In the twentieth century, artists began to play with perspective by drawing "impossible objects". These objects included stairs that always ascend, or cubes where the back meets the front. Such works were popularized by the artist M. C. Escher and the mathematician Roger Penrose. Although referred to as "impossible objects", such objects as the Necker Cube and the Penrose triangle can be sculpted in 3-D by using anamorphic illusion. When viewed at a certain angle, such sculptures appear as the so-called impossible objects.
Cinemascope, Panavision, Technirama, and other widescreen formats use anamorphosis to project a wider image from a narrower film frame. The IMAX company uses even more extreme anamorphic transformations to project moving images from a flat film frame onto the inside of a hemispheric dome, in its "Omnimax" or "IMAX Dome" process.
The technique of anamorphic projection can be seen quite commonly on text written at a very flat angle on roadways, such as "Bus Lane" or "Children Crossing", to make it easily read by drivers who otherwise would have difficulty reading obliquely as the vehicle approaches the text; when the vehicle is nearly above the text, its true abnormally elongated shape can be seen. Similarly, in many sporting stadiums, especially in Rugby football in Australia, it is used to promote company brands which are painted onto the playing surface; from the television camera angle, the writing appear as signs standing vertically within the field of play.
Much writing on shop windows is in principle anamorphic, as it was written mirror-reversed on the inside of the window glass.
Anamorphic writing on helmets. The helmet's visor goes up between layers of the helmet shell. On the resulting very sloping helmet forehead, the writing is anamorphic, so an onlooker sees it horizontally, undistorted.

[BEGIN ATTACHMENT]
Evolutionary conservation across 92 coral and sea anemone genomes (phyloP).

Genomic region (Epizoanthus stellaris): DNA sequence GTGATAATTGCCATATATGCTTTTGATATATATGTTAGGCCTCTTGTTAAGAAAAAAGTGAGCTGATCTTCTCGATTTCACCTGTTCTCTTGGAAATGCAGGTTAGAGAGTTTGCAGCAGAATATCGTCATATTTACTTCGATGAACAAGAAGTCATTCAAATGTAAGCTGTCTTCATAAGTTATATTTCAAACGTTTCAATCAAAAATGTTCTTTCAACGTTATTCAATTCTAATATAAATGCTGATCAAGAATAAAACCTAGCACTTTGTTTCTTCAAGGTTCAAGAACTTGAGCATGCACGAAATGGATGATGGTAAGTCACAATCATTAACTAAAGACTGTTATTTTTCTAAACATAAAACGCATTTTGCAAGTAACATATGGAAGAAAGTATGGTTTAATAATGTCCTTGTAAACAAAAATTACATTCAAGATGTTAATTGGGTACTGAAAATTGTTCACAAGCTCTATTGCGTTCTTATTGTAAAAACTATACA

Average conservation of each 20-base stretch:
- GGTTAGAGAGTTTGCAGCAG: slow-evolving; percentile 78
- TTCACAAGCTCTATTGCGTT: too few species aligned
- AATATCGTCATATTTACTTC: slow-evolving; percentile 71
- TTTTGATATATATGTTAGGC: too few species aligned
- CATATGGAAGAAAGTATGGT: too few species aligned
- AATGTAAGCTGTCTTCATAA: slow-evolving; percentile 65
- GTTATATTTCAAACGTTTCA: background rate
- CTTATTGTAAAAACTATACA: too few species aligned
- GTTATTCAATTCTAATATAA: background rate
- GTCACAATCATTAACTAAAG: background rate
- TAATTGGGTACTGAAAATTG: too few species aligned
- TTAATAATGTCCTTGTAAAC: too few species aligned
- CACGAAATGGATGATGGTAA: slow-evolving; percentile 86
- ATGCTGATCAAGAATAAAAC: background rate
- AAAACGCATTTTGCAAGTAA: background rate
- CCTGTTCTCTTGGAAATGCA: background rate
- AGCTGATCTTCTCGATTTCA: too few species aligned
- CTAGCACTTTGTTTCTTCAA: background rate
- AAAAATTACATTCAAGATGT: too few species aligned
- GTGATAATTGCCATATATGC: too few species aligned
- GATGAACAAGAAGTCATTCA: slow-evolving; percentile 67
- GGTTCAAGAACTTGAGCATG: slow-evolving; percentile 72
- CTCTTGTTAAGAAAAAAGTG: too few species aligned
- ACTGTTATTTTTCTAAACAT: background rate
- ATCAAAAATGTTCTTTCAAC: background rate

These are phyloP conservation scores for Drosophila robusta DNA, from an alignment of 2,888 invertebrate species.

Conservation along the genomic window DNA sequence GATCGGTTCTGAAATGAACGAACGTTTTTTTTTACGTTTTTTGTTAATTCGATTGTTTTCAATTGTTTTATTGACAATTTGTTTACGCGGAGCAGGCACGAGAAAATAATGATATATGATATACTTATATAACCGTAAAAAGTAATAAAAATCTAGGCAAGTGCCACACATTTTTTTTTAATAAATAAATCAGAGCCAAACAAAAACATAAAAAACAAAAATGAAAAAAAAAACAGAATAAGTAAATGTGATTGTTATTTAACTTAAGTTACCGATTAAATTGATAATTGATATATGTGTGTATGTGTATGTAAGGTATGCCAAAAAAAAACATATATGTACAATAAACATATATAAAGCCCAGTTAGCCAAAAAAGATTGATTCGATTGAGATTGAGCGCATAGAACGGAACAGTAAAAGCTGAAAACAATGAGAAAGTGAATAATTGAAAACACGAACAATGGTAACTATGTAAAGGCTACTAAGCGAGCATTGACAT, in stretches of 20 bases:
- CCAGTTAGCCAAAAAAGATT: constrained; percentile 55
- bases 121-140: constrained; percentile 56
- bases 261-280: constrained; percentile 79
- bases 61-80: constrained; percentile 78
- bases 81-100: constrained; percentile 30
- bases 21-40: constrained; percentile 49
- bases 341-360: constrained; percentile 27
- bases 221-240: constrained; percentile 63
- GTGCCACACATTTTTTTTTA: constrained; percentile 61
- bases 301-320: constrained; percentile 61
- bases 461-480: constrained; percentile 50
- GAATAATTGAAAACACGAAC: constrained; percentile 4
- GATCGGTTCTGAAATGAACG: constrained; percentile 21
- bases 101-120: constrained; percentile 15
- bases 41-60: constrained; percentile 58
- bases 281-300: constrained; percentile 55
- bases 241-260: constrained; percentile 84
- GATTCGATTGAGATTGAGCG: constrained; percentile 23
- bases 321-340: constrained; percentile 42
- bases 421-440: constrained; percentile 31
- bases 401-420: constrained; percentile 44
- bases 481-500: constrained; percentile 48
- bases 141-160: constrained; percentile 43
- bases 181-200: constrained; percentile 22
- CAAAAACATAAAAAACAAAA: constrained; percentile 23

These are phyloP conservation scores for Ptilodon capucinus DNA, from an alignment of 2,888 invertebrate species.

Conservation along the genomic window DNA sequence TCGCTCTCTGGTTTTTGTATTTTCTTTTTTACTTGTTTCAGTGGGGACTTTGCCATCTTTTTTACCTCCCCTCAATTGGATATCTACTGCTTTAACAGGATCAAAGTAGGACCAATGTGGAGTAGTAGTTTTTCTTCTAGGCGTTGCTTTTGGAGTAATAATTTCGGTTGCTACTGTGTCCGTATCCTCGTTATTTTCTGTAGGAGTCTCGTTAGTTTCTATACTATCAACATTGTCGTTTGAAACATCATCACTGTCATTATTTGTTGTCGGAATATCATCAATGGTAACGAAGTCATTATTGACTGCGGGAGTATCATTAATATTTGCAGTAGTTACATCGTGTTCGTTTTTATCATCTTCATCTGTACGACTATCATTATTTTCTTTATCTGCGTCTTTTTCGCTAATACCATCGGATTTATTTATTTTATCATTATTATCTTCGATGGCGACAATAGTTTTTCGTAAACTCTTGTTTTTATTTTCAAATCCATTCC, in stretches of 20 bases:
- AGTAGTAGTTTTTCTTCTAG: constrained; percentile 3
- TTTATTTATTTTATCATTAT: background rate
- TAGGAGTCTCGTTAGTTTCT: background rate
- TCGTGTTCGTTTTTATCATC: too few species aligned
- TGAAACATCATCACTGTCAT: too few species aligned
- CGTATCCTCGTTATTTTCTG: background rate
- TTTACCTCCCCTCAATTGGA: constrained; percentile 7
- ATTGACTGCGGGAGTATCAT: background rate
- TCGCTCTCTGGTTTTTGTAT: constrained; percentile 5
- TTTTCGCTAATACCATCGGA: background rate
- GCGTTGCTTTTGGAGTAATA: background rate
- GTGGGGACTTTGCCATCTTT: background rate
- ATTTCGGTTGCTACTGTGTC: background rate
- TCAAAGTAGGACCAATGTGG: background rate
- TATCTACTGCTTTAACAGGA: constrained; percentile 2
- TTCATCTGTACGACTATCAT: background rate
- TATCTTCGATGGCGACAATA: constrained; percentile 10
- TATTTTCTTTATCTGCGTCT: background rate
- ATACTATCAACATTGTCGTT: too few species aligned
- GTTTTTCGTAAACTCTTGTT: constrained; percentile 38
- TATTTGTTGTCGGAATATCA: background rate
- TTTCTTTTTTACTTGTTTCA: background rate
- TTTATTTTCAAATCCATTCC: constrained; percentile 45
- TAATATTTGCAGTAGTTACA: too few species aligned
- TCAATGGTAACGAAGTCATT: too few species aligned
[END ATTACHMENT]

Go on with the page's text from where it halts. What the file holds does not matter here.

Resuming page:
Since 1993, Myrna Hoffman’s company, OOZ & OZ, has been producing mirror anamorphosis art kits and activities for children, such as the "Morph-O-Scopes" kit. Hoffman's kits have earned more than two dozen national toy awards.
Rick Wakeman's 1976 album No Earthly Connection featured front and back cover photographs that are mirror anamorphoses. The original vinyl release included a mirrored Mylar sheet which could be curled into a cylinder for viewing the images.
Some 0.5 liter Sprite bottles in Europe were imprinted with what appeared to be an extra "bar code". When the bottle was tilted towards the mouth while drinking, the bar code resolved into writing, due to the oblique perspective.
- Adelbert Ames Jr. Ames Demonstrations
- Anamorphic format, a widescreen film technique
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- Arthur Mole
- Image warping
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|This article lacks ISBNs for the books listed in it. (February 2017)|
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- Shickman, Allan: “Turning Pictures” in Shakespeare’s England. University of N. Iowa, Cedar Falls Ia. Art Bulletin LIX/1 Mar. 1977.